Wednesday, November 05, 2008

Steve Bell classic..

In the Guardian today here.

Meanwhile, Maurice Iwu has faulted the US election, and suggested that America could learn a thing or two from the way Nigeria conducts its elections. Here.

Who was it who denied the existence of parallel universes?


R.E.II™ 9:09 p.m.  

Your blog is addictive and I am back. You are trying to kill your readers with laughter? Maurice Iwu comes across as a professor of contradictions and quantum mechanics? One whose mind and brain may have collided.

Anonymous,  1:15 a.m.  

For those that do not know about the US political process, here is a quick and dirty primer.

Americans have to register to vote, no two ways about it. There are deadlines for each election and if you have not registered by a particular deadline, you can not vote in corresponding election. When they show up to the polls to vote, a government issued ID must be shown. The name is checked with voter registration records (which have been verified prior) and only then is the person allowed to vote.

Elections are held within one day. Mr. Iwu was probably confusing the primaries with the presidential election. In the primaries, citizens vote for candidates in the party that they are registered in. For example, if you are registered as a Democrat, during the primaries you can vote for whom you want as your democratic candidate. This is where Democrats chose Obama over Hillary before the showdown with McCain.

The primaries are held months before the actual election and those are not all on one day. Different states have different dates for their primary elections.

The fact that Mr. Iwu will speak so openly to the press about a subject he knows almost nothing about is shocking. That our INEC chairman has not familiarized himself with the political process of the US, one of the first and the longest democracies on earth, speaks volumes. I want to know what qualifications got him his job.

Anonymous,  5:21 a.m.  

I'm really surprised that for all your comments about being open minded and color blind, you haven't made a congratulatory post about the election of a black person to the most powerful position on this planet - President of the USA. Why is that? Is that because you are unhappy with this fact? I suppose the very most you could do was post a stupid cartoon and think you're terribly funny when you aren't.

I'm not surprised really. Even though I think your attitude is pathethic

Bunmmy 6:53 a.m.  

am having a laff......

Anonymous,  7:51 a.m.  

Why bother to post a congratulatory post when the whole world is planly doing so? I don't see how not doing so is a reflection of his unhappiness with the fact. If you have been following this guy's blog, you will know that to post a congratulatory is post will definitely be of brand/out of character. I beg Jeremy, it will be nice if you stay clear away from discussing Obama victory. I need respite from it all. Every where you turn that is the only game in town and yet a woman was beaten up in Lagos the other day and we are celebrating some history in the make. Let people that want to celebrate continue with their celebration. But please don't circum and feel you have to write a congraulatory post. We know that history has been made what more can be said about that. No doubt in the future when you start critiquing Obama, people are going to say you didn't congraulate him and they always new you are racist. So be prepared for that.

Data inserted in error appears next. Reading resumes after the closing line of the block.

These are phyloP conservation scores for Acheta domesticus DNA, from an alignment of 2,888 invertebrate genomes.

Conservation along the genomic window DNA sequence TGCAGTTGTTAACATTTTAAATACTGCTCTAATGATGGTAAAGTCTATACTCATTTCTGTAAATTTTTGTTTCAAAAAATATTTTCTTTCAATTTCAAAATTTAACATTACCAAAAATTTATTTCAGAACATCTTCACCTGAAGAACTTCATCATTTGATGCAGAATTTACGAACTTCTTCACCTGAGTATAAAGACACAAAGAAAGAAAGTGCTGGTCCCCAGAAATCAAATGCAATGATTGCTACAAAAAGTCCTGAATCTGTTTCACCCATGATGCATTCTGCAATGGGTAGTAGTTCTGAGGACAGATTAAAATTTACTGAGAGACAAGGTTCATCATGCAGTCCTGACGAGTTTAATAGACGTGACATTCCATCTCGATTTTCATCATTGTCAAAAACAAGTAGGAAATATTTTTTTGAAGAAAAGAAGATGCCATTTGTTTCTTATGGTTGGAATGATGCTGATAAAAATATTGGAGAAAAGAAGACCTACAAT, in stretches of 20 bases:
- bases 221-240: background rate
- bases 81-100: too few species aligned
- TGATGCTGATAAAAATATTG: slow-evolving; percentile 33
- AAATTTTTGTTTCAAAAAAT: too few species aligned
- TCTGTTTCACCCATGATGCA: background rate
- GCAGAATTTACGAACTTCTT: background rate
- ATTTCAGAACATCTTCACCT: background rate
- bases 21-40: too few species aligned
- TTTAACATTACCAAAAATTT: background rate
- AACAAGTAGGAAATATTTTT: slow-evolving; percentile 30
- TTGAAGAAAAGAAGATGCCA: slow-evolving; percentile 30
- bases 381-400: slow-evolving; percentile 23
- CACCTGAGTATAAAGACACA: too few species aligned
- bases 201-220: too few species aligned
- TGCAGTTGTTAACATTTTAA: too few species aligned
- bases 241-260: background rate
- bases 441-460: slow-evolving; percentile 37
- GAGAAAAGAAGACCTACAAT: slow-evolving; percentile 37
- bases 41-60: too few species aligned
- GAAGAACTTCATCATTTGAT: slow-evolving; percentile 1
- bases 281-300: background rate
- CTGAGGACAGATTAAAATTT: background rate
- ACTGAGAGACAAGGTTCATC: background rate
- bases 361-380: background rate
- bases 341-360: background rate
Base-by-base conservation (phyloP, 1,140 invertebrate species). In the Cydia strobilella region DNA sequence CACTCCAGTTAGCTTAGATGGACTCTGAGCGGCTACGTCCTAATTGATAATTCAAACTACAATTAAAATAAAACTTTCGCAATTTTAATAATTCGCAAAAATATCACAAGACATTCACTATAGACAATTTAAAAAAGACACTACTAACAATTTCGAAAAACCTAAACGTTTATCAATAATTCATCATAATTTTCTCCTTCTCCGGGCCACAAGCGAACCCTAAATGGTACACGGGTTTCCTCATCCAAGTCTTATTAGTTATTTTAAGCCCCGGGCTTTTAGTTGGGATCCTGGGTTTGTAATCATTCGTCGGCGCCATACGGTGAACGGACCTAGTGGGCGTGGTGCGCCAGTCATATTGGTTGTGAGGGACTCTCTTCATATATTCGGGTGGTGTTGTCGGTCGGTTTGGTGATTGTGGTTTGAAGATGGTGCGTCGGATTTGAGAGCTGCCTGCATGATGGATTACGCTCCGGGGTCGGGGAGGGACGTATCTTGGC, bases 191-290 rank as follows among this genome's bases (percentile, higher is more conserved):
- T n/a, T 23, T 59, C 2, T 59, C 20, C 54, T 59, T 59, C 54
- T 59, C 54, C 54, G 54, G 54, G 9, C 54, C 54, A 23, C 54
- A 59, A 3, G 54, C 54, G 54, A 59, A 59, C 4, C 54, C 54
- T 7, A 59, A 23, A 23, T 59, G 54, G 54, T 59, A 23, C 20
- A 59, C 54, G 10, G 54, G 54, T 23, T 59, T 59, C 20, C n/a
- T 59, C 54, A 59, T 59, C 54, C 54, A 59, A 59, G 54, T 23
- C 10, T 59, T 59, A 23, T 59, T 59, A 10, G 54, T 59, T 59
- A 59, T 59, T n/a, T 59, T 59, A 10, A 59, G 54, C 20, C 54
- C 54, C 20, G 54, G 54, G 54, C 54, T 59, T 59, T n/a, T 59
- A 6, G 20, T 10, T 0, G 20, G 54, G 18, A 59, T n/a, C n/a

Anonymous,  9:13 a.m.  

That chap is a delusional, psycho-one-thing-or-the-other-or-more.

R.E.II™ 9:50 a.m.  

I have followed the election with passion although a little bit repulsed by the references to being the first Black American president. What does that mean? Skin colour only matters when people make it matter. I hope the media and other idiots will stop making it matter.

Nuggetzman 10:32 a.m.  

Iwu denies condemning polls
From Kelechi Okoronkwo, Abuja

BARELY 48 hours after Barack Obama's election as the 44rh President of the United States (U.S.), Chairman, Independent National Electoral Commission (INEC), Prof. Maurice Iwu has said that Nigeria can gain a lot from the American electoral system, which defied the powers of racism and incumbency to produce Obama.

In a statement yesterday in Abuja by the INEC's Director of Publicity, Segun Adeogun, Iwu denied having condemned the U.S. electoral process. He added that while Nigeria "has a lot to learn from the U.S, Americans can also learn from Nigeria's experience, especially in the areas of keeping of national voters' register and holding presidential election in one day".

The statement reads: "The attention of the Independent National Electoral Commission (INEC) has been drawn to media reports purportedly quoting the INEC Chairman, Prof. Maurice Iwu, as saying that Nigeria's electoral system is better than that of the United States...

"We wish to state that at no time did the INEC Chairman condemn the U.S. electoral system. In his brief interaction with State House correspondents, he (Iwu) acknowledged that while Nigeria has a lot to learn from the U.S., Americans can also learn from Nigeria's experience in the areas of keeping of national voters' register and holding presidential election in one day".

Mike,  1:53 p.m.  

@anonymous 5:21

Surely if one is a racist (as you have implied Jeremy is) then the colour of the president should be irrelevent so why celebrate it? Is not celebration of a black president only valid up to the point that it shows that race relations have progressed. After that the reality is that his colour shouldn't matter so there is nothing to celebrate - unless of course you are a racist yourself?

me,  2:18 p.m.  

Parallel universes are VERY REAL. BEWARE.........LOL........

Mr C 8:05 p.m.  

That was a very dull statement. I really don't know the indices he used in that measurement.

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